Clearly, the simple analysis presented here cannot address the many complexities involved in cloud formation and dissipation, and many of them may not be realistically represented in the ERA-40 model. How sea ice interacts with cloud cover may very well depend on the synoptic situation and local conditions (e.g., persistent on-ice versus off-ice flow or varying ice thickness). The present analysis does demonstrate that a relationship exists, and it sets the stage for more detailed observational studies and for model experiments that allow for better control of specific variables. Our results also provide a starting point for a study into of the behavior of global climate models with respect to cloud–sea ice interactions. Based on the results presented here, sea ice–cloud feedbacks appear to have not played a significant role in the retention of summer heat in the ocean into the subsequent melt season. For the range of climate conditions observed from 1980–2001, even though clouds seem to be responding to changing sea ice conditions, the radiative effect of this shift on the surface heat balance is small and if anything acts as a negative feedback. It remains to be seen if this conclusion holds as we see more dramatic changes in sea ice cover, such as those observed during the summer of 2007.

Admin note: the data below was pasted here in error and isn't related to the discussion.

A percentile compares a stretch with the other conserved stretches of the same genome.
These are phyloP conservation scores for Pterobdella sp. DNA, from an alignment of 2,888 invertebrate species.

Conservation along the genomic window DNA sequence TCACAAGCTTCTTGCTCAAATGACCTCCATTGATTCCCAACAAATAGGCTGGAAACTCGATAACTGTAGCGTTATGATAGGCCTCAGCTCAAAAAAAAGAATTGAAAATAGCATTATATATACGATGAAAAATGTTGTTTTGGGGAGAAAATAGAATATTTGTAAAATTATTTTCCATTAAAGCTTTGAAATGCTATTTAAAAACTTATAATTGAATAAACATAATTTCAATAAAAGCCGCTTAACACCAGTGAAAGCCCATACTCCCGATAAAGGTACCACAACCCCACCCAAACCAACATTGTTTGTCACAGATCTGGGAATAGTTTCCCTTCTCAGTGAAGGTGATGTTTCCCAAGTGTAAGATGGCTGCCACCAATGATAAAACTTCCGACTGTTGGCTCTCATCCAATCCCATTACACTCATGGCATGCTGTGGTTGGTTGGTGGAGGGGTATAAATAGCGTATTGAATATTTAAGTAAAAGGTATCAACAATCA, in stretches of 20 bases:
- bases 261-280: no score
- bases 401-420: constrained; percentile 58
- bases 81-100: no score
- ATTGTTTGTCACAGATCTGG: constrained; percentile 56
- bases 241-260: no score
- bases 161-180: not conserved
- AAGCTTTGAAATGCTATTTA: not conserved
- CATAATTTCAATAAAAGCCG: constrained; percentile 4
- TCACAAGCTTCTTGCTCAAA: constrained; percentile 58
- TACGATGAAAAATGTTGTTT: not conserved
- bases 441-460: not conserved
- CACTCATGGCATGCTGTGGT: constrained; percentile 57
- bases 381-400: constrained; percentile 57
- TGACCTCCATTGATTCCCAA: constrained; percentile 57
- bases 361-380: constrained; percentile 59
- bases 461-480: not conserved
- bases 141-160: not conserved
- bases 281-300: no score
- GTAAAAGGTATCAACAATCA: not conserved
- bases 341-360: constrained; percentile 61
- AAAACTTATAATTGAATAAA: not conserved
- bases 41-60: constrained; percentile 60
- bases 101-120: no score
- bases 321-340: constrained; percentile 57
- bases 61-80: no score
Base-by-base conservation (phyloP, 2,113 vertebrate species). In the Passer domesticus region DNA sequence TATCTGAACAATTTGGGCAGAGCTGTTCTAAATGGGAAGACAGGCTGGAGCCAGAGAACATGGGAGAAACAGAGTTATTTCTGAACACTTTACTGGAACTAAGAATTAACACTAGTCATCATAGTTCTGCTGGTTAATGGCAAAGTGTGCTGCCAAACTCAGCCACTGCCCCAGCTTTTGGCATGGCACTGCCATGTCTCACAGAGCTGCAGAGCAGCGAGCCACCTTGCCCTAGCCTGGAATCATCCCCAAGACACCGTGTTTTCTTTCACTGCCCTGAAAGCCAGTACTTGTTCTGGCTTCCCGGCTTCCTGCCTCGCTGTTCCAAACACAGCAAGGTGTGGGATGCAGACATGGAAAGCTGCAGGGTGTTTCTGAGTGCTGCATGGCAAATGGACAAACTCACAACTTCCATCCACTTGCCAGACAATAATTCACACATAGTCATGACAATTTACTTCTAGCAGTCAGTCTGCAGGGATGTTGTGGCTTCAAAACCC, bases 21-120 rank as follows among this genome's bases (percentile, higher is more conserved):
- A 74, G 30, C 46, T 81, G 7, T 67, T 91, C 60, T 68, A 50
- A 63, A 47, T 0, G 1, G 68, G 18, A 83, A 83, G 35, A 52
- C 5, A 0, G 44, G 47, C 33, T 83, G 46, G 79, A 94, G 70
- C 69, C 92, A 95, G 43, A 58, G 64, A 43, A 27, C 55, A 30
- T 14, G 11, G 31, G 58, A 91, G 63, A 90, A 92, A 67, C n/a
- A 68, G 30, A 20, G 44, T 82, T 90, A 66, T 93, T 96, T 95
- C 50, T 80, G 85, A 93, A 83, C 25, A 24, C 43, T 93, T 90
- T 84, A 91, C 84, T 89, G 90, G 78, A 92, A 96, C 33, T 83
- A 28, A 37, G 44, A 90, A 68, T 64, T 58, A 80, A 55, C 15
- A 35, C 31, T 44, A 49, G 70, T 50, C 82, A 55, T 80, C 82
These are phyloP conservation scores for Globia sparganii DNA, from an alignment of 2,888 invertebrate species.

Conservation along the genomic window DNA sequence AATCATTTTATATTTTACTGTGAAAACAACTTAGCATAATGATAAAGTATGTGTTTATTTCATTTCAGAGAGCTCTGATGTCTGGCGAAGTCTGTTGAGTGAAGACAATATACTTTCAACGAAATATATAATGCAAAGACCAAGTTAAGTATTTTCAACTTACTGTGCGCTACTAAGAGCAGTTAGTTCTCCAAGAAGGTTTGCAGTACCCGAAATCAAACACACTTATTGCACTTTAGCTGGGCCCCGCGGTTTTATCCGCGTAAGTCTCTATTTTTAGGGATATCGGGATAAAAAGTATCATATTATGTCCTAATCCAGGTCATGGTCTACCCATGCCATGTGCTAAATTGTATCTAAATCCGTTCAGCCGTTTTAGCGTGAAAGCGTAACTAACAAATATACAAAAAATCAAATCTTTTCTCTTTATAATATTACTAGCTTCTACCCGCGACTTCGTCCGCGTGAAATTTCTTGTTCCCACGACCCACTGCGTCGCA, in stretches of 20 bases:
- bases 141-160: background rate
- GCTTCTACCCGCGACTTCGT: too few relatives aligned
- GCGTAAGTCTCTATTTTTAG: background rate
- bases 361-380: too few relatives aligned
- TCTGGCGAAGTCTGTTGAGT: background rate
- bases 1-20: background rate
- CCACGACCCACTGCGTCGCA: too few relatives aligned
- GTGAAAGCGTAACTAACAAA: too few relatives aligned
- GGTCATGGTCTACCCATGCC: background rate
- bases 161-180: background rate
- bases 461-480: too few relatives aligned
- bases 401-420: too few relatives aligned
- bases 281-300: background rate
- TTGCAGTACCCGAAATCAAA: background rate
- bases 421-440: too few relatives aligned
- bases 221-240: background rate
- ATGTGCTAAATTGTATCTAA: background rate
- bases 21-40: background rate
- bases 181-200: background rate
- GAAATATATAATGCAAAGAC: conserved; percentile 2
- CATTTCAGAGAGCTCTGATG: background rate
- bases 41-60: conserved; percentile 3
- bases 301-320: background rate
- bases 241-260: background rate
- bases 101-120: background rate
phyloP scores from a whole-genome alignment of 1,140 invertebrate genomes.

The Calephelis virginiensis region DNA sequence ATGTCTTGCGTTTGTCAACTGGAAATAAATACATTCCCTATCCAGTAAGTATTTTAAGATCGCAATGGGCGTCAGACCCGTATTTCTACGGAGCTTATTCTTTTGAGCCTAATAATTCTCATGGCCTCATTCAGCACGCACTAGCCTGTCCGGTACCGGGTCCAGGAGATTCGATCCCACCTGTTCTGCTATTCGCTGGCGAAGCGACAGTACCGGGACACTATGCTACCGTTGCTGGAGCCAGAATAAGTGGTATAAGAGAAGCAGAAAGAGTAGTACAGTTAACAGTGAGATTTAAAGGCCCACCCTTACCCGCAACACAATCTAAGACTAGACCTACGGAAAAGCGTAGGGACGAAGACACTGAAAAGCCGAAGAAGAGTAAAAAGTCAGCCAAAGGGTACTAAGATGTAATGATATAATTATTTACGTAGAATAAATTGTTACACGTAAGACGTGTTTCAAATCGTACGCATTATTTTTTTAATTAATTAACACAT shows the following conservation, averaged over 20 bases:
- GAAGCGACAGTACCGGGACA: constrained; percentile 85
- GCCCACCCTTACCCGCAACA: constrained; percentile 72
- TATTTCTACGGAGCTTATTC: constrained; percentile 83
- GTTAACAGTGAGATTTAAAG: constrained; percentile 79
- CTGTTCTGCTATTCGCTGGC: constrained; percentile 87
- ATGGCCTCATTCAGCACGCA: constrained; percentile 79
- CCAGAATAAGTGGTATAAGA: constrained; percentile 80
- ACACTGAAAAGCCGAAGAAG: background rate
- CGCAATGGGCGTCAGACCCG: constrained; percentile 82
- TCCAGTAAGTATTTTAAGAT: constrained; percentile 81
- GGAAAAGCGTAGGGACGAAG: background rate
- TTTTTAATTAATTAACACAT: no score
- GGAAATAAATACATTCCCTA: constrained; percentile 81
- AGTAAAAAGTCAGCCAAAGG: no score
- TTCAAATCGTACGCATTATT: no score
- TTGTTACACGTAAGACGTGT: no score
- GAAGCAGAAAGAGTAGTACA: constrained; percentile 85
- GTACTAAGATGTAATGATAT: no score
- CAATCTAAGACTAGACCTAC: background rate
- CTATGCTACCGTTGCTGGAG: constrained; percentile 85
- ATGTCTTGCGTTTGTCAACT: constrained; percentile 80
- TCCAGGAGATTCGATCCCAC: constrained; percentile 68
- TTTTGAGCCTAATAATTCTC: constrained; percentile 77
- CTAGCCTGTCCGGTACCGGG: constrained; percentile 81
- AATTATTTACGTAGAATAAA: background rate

This work was supported by NSF Grant ARC-0629360 and NASA Grants NNG06GA76G, NNG06GA84, and NNG04GH52G. We thank NCAR for providing ERA-40 data and Mark Ortmeyer for processing the TPP data. Dick Moritz and Harry Stern are thanked for helpful suggestions. We are grateful to the three anonymous reviewers for their constructive comments.
Corresponding author address: Axel Schweiger, Applied Physics Laboratory, University of Washington, 1013 NE 40th Street, Seattle, WA 91105. Email: email@example.com